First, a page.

Innovation will turbocharge health globally and locally – the GE Global Innovation Barometer

While innovation, writ large, is an engine for economic growth, it’s especially going to positively impact many aspects of health and health care, based on GE’s Global Innovation Barometer 2011.

To prep for this week’s meeting of thought leaders at the World Economic Forum in Davos, Switzerland, GE surveyed 1,000 senior business executives in 12 countries in December 2010 and January 2011. Execs were surveyed from 12 countries including Australia, Brazil, China, Germany, India, Israel, Japan, S. Korea, Saudi Arabia, UAE, Sweden and the U.S.

While execs agree that virtually all aspects of citizens’ lives will be positively improved by innovation over the next 10 years, several bubble to the top – communications, health, environment, the job market, and transportation.

When it comes to health, as the chart shows, innovation’s positive impacts on health citizens’ lives translate along several dimensions: overall public health, health system design and delivery, caring for aging citizens, the economic sustainability of health care, and a nation’s chronic care burden.

Health Populi’s Hot Points: While 87% of executives globally believe that innovation will improve health quality, most believe that innovation needs to be localized to serve specific market needs. Among all segments analyzed in this survey, this finding — that innovation can be tailored to local market needs —  is highly relevant to health care. Most execs also concur that “great 21st century innovations will be those that bring value to society as a whole and not only to individual consumers or citizens.” Again, this speaks to innovation driving public health.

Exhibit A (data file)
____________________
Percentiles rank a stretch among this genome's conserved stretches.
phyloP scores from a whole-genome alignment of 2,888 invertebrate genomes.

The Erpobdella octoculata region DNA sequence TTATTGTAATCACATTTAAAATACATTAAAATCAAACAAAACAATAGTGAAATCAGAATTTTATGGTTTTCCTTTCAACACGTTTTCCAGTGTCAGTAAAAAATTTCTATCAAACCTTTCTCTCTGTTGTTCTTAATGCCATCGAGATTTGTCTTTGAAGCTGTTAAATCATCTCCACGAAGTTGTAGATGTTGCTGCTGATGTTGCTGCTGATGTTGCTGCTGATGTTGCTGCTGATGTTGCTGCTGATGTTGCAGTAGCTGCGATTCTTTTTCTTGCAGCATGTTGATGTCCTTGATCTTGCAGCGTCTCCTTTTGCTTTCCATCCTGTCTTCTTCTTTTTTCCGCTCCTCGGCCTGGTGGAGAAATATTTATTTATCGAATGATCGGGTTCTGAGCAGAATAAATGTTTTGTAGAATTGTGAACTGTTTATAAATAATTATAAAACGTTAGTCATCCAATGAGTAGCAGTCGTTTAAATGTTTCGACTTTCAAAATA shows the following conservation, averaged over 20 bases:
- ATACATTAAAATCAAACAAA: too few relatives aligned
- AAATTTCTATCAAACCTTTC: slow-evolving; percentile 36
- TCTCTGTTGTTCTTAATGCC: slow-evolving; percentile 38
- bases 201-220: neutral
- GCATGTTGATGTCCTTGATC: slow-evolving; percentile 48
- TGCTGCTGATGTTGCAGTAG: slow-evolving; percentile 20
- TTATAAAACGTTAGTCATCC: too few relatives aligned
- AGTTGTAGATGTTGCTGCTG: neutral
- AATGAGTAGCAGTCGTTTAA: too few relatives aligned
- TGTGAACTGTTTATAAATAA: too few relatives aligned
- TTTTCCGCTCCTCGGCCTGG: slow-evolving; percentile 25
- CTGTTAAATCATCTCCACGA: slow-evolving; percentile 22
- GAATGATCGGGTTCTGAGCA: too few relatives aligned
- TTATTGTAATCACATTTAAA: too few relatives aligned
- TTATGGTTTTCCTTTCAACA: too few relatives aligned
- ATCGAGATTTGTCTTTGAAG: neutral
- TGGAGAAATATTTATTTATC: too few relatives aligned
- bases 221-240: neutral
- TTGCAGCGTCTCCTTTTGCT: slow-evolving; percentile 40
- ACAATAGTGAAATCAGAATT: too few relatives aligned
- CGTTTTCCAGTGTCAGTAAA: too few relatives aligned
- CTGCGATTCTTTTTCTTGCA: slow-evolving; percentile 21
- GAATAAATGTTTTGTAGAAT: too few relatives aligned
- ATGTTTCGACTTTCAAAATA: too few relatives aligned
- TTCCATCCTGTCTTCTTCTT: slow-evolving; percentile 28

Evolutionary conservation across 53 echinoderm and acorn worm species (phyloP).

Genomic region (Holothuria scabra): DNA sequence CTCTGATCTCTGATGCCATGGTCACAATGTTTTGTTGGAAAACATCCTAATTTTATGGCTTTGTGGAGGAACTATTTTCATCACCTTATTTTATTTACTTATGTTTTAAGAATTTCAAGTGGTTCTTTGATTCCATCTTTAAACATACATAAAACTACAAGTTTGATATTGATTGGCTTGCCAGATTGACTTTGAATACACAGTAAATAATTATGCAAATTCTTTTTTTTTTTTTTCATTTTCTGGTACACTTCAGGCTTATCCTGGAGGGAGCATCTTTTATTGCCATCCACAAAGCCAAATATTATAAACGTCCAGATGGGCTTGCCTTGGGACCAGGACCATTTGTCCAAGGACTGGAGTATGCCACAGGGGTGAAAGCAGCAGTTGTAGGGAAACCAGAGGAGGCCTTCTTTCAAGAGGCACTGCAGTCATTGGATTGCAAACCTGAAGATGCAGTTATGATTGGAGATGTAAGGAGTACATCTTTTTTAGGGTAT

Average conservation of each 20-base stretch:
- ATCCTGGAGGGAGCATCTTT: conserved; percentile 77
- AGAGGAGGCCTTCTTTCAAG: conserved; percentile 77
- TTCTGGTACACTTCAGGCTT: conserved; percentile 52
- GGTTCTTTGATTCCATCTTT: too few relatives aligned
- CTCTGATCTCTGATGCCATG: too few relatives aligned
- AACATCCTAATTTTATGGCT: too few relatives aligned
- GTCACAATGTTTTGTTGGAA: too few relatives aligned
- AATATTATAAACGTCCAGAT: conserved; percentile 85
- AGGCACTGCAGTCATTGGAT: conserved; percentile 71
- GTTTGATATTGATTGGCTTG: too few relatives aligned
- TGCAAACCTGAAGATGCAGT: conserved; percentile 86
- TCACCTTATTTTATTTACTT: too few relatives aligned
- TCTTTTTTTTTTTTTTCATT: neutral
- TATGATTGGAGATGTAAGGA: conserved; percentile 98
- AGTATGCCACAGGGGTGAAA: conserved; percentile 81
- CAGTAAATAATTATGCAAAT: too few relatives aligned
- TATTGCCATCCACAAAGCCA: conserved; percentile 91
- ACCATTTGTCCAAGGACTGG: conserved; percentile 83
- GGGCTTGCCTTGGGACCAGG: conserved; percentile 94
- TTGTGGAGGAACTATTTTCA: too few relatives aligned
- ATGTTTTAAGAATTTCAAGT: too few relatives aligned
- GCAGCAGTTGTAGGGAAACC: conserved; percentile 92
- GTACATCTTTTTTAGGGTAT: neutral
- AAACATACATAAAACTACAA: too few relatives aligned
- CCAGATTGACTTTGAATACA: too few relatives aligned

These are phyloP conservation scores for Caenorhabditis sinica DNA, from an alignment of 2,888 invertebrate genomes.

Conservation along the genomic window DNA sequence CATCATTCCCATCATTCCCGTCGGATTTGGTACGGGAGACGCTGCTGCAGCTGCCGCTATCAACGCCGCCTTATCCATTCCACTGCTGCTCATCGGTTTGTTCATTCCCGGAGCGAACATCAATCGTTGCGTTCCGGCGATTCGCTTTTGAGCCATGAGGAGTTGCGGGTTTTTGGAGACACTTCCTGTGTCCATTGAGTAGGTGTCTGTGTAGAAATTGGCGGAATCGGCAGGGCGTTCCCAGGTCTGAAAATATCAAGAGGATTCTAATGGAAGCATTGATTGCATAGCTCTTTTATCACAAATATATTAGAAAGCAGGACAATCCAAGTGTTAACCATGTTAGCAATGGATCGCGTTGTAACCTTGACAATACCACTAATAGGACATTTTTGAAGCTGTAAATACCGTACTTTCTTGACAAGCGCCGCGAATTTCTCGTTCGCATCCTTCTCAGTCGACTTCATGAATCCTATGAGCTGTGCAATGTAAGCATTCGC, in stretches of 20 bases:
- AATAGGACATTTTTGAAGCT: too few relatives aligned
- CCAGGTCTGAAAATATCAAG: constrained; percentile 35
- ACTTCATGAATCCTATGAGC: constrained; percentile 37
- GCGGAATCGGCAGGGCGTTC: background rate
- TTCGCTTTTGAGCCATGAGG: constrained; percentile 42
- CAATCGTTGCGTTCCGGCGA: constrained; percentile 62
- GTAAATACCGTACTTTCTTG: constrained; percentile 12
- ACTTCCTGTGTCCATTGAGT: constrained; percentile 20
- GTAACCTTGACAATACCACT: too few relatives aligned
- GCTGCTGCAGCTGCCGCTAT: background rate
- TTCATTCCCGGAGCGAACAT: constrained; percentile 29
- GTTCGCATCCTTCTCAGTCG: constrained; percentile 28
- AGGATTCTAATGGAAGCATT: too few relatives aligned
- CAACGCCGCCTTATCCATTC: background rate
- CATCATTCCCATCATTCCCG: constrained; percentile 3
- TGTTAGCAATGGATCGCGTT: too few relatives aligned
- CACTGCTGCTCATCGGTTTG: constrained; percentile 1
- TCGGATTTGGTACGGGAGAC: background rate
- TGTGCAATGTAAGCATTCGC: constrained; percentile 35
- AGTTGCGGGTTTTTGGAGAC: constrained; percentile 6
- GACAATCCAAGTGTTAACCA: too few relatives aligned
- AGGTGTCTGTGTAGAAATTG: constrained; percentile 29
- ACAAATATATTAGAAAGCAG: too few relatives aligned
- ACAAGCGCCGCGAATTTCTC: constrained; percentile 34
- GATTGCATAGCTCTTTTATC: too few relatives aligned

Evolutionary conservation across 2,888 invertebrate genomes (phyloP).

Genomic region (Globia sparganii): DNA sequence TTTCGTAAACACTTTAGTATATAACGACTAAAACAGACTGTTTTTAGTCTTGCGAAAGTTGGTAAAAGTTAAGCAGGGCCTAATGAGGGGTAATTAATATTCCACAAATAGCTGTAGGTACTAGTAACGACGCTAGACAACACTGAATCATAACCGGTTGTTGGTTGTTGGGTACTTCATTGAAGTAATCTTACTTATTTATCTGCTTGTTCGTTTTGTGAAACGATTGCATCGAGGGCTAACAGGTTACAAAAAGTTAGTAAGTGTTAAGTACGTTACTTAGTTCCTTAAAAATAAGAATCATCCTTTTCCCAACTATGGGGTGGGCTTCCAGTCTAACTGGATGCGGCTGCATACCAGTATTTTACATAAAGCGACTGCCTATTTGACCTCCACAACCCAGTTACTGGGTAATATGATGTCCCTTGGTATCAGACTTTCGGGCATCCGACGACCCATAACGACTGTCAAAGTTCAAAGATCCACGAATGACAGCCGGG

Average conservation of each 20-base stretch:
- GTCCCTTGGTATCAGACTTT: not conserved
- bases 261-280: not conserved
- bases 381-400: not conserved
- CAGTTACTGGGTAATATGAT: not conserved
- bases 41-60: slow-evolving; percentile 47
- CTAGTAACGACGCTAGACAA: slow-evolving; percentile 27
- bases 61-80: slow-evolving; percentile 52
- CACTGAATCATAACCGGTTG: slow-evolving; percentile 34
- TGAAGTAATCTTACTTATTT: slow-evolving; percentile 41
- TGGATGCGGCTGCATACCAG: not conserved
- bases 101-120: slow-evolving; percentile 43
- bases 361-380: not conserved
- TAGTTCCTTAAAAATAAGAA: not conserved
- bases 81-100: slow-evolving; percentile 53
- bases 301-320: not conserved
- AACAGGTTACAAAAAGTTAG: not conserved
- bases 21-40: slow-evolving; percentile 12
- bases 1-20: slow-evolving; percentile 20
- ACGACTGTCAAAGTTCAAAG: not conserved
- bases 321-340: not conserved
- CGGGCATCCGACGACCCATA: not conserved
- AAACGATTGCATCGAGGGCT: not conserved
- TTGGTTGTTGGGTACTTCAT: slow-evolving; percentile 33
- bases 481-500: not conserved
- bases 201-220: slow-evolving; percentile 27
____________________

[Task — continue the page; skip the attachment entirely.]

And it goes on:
How to drive innovation, then, for health? The pie charts illustrates an important finding in the survey: a plurality of execs see that a combination of players partnering together will drive innovation more than individual companies (when it comes to individual companies, it’s small and medium sized companies that are seen to be more innovative than large organizations).

Partnering for health — whether through private “coopetition” tactics between commercial entities, or through private-public partnerships — will be required to address the challenges of health and health care in the 21st century in countries, both with developed with emerging economies. Health is multidimensional and goes beyond health care delivery – it’s about health system resources coupled with daily living choices and environmental factors, from the availability of green, fresh and healthy food to breathing clean air and accessing clean water; how public transportation and urban planning support community health; and, how public education bolsters literacy, health literacy, and job skills.

The survey finally asks what 3 countries are “leading innovation champions?” Two-thirds of execs surveyed identified the U.S., far and away the #1 innovative nation, followed by Germany and Japan (with 44% and 43% overall). China is fourth in line with 35% of execs identifying it as a top-3 innovator nation.

Two studies were published this month on the potential for the U.S. to lose its standing in health innovation from PwC (the Medical Innovation Scorecard) and the Council for American Medical Innovation. It appears the world’s senior business executives don’t see things quite that way.

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